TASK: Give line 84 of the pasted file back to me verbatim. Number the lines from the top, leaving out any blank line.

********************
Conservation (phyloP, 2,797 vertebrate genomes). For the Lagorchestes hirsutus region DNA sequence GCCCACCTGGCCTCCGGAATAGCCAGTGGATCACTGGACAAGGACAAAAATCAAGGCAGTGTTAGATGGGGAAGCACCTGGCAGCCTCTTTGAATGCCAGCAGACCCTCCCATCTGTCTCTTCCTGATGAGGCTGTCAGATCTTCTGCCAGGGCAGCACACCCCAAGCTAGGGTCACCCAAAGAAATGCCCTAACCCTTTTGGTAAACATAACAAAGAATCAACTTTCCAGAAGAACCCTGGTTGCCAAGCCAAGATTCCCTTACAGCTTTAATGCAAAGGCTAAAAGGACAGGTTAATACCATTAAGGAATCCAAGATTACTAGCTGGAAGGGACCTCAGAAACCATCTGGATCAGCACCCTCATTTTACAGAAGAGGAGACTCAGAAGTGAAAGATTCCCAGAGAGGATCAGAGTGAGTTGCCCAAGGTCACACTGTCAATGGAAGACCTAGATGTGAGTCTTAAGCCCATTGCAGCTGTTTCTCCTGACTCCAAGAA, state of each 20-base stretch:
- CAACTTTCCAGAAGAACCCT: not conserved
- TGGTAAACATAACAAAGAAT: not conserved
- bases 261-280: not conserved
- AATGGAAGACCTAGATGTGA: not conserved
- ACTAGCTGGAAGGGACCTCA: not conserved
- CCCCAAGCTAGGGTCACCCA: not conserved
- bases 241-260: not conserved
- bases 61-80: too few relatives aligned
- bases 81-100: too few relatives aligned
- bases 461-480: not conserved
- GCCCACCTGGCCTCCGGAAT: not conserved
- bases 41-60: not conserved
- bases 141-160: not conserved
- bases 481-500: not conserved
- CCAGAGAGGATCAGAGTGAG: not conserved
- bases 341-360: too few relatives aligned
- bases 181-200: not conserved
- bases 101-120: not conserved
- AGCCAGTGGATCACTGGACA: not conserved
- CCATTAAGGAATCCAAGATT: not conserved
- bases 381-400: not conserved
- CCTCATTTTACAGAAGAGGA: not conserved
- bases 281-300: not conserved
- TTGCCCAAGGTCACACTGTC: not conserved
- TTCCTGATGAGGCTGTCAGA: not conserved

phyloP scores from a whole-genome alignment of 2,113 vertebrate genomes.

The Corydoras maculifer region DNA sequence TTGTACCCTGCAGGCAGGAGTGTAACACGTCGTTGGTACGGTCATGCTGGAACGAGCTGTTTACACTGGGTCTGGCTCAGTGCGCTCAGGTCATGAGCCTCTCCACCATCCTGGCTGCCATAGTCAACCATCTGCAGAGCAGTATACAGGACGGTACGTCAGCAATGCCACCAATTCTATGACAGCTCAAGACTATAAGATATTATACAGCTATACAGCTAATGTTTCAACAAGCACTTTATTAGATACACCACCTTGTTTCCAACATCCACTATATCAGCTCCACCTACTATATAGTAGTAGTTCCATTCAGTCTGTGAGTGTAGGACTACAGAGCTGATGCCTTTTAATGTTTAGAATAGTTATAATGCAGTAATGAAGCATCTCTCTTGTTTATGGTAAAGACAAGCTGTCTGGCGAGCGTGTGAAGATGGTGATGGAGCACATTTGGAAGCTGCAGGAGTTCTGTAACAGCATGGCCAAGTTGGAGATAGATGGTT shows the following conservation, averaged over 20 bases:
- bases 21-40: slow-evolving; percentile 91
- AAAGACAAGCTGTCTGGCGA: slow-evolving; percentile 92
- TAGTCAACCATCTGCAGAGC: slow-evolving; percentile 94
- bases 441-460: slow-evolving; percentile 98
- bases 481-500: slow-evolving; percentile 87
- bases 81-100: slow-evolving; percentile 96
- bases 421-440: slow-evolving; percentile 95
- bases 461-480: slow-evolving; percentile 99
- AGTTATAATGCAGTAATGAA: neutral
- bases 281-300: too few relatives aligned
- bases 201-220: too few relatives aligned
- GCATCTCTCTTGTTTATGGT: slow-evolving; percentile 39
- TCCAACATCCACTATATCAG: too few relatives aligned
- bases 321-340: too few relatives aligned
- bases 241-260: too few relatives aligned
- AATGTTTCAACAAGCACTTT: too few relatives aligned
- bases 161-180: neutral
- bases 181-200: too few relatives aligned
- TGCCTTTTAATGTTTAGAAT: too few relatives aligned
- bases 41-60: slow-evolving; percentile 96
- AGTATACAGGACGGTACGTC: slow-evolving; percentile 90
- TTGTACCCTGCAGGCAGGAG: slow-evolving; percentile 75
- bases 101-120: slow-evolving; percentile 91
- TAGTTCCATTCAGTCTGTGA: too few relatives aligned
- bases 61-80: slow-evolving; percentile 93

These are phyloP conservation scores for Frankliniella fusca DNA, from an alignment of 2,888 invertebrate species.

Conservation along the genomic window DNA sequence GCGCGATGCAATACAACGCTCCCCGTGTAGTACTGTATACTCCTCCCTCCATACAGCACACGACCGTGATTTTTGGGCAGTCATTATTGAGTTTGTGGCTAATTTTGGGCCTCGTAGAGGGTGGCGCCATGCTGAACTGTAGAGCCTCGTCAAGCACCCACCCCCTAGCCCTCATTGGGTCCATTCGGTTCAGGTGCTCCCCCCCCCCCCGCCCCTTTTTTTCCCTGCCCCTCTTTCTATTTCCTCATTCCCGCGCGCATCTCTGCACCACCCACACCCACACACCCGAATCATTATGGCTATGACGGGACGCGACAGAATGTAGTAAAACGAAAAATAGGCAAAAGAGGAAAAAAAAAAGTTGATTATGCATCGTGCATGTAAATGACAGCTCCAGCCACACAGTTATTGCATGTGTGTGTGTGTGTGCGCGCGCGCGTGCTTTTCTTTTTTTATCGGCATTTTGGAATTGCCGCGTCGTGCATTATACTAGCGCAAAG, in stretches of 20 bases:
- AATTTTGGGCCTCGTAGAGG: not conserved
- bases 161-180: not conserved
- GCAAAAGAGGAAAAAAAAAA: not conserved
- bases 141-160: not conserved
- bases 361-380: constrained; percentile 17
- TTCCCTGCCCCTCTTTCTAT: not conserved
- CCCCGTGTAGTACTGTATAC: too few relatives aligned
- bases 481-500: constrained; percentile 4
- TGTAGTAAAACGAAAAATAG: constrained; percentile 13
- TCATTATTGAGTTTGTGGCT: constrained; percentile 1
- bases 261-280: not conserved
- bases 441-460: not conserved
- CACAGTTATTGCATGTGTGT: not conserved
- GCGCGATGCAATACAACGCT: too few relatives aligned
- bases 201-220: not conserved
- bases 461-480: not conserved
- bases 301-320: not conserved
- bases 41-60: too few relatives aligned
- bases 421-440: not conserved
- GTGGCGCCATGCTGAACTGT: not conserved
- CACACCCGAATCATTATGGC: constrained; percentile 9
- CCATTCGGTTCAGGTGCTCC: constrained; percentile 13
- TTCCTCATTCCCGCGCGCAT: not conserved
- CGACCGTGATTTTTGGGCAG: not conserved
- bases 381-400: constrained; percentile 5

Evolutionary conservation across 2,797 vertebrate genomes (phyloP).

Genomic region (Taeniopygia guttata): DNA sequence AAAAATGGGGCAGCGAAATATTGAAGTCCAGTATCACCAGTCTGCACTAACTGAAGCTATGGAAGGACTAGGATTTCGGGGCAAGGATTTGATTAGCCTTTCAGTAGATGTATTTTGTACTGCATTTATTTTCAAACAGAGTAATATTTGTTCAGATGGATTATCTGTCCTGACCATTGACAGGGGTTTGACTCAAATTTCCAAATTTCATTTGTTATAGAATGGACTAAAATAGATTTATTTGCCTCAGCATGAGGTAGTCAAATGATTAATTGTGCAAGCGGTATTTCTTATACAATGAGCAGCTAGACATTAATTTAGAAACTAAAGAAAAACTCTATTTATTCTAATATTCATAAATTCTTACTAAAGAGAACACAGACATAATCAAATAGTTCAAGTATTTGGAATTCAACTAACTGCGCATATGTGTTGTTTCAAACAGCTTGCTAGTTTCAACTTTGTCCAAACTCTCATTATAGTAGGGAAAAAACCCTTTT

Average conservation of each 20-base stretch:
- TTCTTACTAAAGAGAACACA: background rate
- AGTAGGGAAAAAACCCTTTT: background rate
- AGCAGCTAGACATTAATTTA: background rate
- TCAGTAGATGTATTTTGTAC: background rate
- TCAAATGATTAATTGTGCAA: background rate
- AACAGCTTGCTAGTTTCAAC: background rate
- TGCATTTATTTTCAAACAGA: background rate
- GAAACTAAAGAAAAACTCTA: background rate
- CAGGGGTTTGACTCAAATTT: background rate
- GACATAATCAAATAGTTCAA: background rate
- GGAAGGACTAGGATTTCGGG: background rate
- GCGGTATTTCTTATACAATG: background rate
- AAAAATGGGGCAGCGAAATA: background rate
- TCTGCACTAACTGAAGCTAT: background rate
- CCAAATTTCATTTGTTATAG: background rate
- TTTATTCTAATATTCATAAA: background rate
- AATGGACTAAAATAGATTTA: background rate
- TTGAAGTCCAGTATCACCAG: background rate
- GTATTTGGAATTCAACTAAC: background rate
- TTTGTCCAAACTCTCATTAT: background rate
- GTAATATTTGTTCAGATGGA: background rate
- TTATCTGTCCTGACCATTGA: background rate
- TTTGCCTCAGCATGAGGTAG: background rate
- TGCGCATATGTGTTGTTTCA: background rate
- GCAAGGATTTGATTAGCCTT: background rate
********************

- TTCTTACTAAAGAGAACACA: background rate